Business integration is a strategy which is used to synchronize information technology (IT) to achieve immediate goals and objectives aligning with business culture. Business integration reflects how IT is being riveted as a function of business. Business integration helps growth of companies; any company which wants to grow needs healthy practices in terms of adding new vibrant functions which are easy and practical to implement. Information technology (IT) plays a fundamental role in automating complex problems by introducing user friendly solutions.

There are two types of integration strategies: horizontal and vertical.

Horizontal integration: When a company wishes to grow through a horizontal integration, it looks out to acquire a similar companies in the same industry in which it operates. The acquisition or merger helps the main acquiring company to increase its size, diversify its product offerings or services, achieve economies of scale, help in gaining access in a new market, and of course reduce competition. One of the biggest examples of horizontal integration is of Facebook’s acquisition of Instagram in 2012 for about $1 billion. Both Facebook and Instagram work in the same sector of social media and were in similar business such as photo-sharing services. Facebook was looking to strengthen its position in the social sharing space; it saw the acquisition of Instagram as a brilliant opportunity to grow its market share by accessing new audiences. The acquisition resulted into a high level of synergy.

Another horizontal integration is example is of Tata Steel’s acquisition of Corus in 2007, which made Tata Steel a new steel giant in the world. The acquisition helped Tata Steel to tap European mature market; and the cost of acquisition was lower than setting up of green field plant and marketing and distribution channel. TATA manufactures low value, long and flat steel products while Corus produced high value stripped products.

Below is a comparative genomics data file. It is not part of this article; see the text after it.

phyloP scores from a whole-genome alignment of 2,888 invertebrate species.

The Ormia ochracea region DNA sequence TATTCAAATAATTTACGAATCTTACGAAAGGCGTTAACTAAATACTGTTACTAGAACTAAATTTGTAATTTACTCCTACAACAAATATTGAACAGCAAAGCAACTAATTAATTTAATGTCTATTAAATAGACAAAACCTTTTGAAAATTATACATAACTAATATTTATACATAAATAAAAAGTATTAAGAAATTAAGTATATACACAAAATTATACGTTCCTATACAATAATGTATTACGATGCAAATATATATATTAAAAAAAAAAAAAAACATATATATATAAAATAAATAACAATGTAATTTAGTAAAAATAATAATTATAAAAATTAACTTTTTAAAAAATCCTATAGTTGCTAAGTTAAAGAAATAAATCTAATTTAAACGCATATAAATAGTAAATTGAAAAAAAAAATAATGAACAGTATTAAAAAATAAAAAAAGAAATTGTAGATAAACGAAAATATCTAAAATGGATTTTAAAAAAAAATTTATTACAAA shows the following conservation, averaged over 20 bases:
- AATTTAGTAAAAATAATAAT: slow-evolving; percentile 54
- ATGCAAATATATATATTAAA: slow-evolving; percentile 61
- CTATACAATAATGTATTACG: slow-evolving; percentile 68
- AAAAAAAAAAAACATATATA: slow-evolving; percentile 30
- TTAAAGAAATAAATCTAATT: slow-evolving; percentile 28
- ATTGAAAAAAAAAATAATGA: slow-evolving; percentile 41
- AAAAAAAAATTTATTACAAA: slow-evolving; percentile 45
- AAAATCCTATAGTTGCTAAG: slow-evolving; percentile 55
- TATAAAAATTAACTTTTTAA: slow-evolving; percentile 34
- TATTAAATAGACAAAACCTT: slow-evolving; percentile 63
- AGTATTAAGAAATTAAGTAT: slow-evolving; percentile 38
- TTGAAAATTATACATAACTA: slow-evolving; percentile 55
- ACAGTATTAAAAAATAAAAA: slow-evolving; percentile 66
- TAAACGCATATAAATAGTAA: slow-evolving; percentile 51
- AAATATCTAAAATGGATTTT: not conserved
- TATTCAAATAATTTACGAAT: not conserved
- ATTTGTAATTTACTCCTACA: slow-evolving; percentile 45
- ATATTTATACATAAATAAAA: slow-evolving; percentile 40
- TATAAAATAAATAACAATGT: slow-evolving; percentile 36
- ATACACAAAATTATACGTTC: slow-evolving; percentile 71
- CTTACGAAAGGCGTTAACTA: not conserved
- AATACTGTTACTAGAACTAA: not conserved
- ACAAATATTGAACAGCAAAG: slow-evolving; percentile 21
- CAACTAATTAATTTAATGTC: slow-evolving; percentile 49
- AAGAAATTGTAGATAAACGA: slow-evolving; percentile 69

A company can also opt to go the horizontal integration via internal expansion, through acquisition or merger. This process helps a company to monopolise the market if it successfully captures the majority of the market for that product or service.

Vertical Integration:  Vertical integration is a business strategy used to expand a firm by gaining ownership of a company that operates in the production process of the same industry. It can be a supplier, a distributer, packaging firm any of these. Through a vertical integration a company tries to strengthen its supply chain, reduce production costs, and also access new distribution channels.

There are two types of vertical integration: the first is forward integration, a method of vertical integration in which a firm will gain ownership of its distributor. The second is backward integration, a method of vertical integration in which a firm will gain ownership of its supplier. Forward and backward integrations are two integration strategies which are adopted by organizations to gain competitive advantages in the market and to gain control over the value chain of the industry under which they are operating. These strategies are one of the major deliberations when developing future plans for an organization. Together these two strategies are known as vertical integration.